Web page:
Young children often stretch what adult consider being truth, yet this does not mean that they are consciously lying. Children up to the age of six see the world largely as it affects them. If they are stretching the truth or telling a falsehood, it is usually because they think that what they are saying is right or will bring about positive results.
Even among four and five year olds, the kind of lying is usually without malicious intent. Still experimenting with language skills, preschoolers lie because they are learning that what they say can determine what will happen.
In teaching your youngster not to lie, you should start by getting across the idea that telling the truth is important and that lying is unpleasant consequences. Your child must come to understand the concept of truth and that it is to everyone’s benefit for her to be truthful. You might say to her that you like it when she tells you exactly what happened because then you can trust her.
Encourage your youngster to talk openly with you about what is going on in her life. Remember that she will tell you her version of reality, and help her see what is truthful about the event she is describing and what is not. You will probably have to draw the stories out and fill in some blanks for her.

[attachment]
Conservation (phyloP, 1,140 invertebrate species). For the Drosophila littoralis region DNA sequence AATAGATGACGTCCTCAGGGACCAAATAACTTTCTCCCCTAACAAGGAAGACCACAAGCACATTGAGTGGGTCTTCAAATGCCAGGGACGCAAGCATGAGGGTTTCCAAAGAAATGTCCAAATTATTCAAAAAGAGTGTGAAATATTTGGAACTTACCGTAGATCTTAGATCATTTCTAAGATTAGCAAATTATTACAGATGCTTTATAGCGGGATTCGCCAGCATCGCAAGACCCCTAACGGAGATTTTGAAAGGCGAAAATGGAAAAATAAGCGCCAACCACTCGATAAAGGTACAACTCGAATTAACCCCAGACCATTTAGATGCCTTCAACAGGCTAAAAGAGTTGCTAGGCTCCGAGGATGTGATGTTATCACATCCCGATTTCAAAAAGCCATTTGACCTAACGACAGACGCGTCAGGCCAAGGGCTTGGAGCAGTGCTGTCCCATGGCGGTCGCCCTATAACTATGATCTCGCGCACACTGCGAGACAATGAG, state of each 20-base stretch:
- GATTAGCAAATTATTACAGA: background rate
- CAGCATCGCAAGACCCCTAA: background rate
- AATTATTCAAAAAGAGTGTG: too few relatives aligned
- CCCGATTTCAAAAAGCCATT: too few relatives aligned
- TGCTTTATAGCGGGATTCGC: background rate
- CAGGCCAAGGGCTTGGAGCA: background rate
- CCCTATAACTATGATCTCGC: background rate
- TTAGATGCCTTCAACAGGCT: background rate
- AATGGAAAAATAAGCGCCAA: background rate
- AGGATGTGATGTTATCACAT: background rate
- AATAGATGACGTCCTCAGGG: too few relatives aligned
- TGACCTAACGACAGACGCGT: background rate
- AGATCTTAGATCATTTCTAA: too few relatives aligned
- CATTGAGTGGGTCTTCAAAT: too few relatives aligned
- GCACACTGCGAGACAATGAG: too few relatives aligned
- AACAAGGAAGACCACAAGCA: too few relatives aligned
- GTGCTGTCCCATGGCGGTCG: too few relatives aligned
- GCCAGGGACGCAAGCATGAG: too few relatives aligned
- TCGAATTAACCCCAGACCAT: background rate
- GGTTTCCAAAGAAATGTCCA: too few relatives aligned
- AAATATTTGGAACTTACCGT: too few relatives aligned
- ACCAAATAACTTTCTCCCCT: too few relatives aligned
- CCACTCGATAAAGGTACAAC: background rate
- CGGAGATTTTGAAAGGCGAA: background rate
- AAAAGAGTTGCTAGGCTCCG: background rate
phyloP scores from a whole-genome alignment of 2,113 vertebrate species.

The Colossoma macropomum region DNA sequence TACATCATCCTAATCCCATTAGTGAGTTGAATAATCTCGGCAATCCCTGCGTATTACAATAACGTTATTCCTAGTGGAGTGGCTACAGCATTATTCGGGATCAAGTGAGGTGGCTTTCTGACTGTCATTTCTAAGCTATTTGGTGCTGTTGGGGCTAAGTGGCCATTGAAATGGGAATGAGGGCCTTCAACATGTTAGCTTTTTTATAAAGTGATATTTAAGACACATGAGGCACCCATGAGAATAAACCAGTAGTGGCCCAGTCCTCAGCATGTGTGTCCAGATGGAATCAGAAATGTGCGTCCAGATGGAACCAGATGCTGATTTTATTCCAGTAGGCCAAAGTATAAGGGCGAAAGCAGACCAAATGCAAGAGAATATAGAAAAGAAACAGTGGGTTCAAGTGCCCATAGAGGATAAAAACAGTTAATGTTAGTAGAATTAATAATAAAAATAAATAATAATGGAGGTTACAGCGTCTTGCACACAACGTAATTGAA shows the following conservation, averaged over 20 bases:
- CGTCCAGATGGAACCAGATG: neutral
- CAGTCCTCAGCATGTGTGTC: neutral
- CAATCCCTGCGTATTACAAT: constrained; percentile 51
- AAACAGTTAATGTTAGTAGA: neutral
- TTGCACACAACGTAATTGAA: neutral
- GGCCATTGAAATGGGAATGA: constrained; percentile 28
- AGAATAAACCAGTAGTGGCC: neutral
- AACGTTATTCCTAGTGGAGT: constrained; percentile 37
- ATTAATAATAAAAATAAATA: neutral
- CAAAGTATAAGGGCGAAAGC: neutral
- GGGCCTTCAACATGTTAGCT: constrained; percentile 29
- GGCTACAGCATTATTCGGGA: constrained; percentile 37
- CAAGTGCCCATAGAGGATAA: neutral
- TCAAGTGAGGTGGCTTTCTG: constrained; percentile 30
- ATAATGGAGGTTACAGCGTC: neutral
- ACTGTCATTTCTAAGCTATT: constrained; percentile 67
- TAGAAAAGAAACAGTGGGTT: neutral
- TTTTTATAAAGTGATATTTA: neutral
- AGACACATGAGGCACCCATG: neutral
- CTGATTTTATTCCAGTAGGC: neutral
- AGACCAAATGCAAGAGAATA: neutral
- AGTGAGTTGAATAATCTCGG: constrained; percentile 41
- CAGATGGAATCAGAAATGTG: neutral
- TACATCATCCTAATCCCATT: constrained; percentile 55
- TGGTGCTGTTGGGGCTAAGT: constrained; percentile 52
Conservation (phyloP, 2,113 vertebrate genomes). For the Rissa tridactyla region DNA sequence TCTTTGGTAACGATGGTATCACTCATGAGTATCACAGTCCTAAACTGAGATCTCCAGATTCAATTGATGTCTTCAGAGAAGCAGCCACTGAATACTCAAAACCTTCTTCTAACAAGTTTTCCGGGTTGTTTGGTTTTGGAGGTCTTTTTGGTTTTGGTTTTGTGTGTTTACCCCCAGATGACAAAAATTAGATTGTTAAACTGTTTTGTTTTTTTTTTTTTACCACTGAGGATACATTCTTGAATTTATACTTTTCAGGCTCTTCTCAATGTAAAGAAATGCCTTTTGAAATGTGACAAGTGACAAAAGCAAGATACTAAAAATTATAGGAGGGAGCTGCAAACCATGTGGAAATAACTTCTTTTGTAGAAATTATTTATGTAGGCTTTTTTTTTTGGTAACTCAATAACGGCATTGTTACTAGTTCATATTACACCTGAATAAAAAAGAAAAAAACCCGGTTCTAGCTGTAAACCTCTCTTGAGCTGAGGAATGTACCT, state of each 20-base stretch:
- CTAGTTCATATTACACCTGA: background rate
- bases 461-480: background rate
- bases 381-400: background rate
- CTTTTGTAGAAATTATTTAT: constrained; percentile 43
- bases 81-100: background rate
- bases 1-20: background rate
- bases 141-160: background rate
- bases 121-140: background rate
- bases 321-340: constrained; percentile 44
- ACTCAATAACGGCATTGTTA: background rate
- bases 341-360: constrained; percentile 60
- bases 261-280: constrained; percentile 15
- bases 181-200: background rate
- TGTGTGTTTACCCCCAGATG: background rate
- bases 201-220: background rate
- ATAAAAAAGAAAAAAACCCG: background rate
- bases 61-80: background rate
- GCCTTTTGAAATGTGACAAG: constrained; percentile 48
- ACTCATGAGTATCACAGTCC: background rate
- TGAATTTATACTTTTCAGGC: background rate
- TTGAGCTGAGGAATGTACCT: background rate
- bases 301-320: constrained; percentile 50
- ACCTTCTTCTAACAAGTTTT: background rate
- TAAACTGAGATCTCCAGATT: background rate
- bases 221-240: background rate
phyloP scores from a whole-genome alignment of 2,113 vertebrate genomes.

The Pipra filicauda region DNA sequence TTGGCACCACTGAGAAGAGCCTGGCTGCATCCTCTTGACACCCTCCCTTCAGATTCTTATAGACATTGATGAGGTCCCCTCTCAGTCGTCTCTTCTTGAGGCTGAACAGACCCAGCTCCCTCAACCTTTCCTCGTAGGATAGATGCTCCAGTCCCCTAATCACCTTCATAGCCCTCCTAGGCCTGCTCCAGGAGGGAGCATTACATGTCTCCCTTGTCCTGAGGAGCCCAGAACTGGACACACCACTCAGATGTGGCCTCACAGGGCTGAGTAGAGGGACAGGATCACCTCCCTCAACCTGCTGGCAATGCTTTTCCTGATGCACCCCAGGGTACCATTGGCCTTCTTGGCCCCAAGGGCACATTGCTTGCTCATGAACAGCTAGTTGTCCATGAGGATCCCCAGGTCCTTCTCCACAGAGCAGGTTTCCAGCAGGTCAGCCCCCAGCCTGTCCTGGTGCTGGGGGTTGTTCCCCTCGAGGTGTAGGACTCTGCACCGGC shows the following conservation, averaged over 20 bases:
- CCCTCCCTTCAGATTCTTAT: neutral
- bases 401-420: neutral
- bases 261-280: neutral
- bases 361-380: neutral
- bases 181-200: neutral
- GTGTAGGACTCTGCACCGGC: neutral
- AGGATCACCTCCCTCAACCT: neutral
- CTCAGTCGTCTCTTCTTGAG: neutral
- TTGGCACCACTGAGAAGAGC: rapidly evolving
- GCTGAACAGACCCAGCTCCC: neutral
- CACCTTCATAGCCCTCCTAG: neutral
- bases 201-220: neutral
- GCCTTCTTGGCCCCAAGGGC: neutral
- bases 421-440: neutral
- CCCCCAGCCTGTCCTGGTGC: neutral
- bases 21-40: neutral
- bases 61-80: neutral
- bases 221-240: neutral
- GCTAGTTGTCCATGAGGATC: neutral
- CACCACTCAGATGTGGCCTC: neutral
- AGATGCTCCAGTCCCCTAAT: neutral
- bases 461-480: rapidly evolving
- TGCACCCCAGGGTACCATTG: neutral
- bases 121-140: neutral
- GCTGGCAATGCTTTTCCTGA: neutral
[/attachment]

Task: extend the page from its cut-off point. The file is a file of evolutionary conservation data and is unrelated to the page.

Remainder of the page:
The child who says that her friend has hit her is concerned only with the fact. To get the whole picture, you will need to engage her in a discussion. Eventually she will understand what really happened and review the event more freely in her own mind.
In all cases, how you handle the questioning will determine whether you encourage telling the truth or fabrication. Do not ask her if she did something when you already know that she did.
This only gives her the opportunity to lie in hope of avoiding punishments. If your youngster insists that she is innocent and you know otherwise, you will have to punish her for lying also. Tell her that she will have to go to time-out for playing.